It's not likely that either the Congress or the international community will ask for closer vetting of the US allegations in re Syria in the wake of the Fitzgerald indictments.

Some view the likely indictments as the needed pause to reflect on whether the Bush Administration is reliable when it comes to making claims, accusations, or organizing for military campaigns.

To date, the American involvement in Iraq stemmed from poor planning. It is likely the same flawed planning and assumptions in Iraq and Katrina will weave their way into efforts against Syria or Iran.

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It is unclear whether the Bush Administration could successfully launch a ground campaign into Iran. What is far more likely, given the stretched US ground forces, are surgical strikes from various regions.

It remains unclear whether the Fitzgerald indictments would call into question the Bush Administration claims about the Iranian efforts, or prompt a rethinking of the Congressional relationship with the President in matters of war.

What is clear is that the President in early 2005 did verify that the DoD was making progress in having in place by June 2005 plans to use military force against Iran.

Whether the EU with other nation is successful in gathering evidence about Iran’s nuclear development program remains unclear.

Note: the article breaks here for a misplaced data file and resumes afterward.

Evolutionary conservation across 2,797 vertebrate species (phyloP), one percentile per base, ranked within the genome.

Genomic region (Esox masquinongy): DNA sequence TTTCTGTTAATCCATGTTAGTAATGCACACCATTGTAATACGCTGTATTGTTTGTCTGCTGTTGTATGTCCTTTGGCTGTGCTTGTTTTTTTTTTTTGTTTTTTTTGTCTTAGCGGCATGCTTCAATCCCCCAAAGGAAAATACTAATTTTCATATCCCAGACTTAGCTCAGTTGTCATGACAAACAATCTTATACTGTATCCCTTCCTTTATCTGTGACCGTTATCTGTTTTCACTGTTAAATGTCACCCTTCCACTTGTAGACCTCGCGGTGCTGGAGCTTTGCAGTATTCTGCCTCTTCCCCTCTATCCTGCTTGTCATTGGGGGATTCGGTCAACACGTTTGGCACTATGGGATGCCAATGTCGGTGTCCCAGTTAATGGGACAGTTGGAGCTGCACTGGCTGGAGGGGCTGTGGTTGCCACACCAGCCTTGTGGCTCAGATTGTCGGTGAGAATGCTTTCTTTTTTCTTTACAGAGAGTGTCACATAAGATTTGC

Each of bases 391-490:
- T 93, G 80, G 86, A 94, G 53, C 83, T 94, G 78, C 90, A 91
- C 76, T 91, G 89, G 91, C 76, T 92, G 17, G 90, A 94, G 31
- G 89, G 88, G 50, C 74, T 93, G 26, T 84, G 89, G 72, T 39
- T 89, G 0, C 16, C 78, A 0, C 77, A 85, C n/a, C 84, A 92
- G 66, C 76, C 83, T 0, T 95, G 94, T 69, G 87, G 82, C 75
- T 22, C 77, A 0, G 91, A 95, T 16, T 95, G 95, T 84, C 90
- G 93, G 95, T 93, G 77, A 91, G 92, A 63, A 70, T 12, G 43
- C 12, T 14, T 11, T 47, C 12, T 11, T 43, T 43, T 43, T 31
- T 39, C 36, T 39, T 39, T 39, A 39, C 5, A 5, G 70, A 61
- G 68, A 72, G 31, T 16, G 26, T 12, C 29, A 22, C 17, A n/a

Bolton appears to be pushing to have the issue moved out of the IEAA and put into the UN Security Counsel.

It is likely that the US, as it did in Iraq before the invasion, has orchestrated another line of evidence to justify military action.

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However, lost in the debate is the issue of: If Iran truly is as much of a threat as we are asked to believe, why was Iraq invaded first?

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It is likely that the same pre-Iraq-invasion ruses revealed in the Downing Street Memo are going on with Iraq.

It remains to be seen whether the EU or the US are successful in getting Iran to open up or whether there are plans, as in Iraq, to get Iran to reject any effort, thereby prompting calls for overt military action.

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Regardless what does or doesn't happen in Iraq, it is clear that the regional stability is spiraling down.

The US, on top of this problematic security situation, does not have enough troops in the region making an air campaign the more likely option.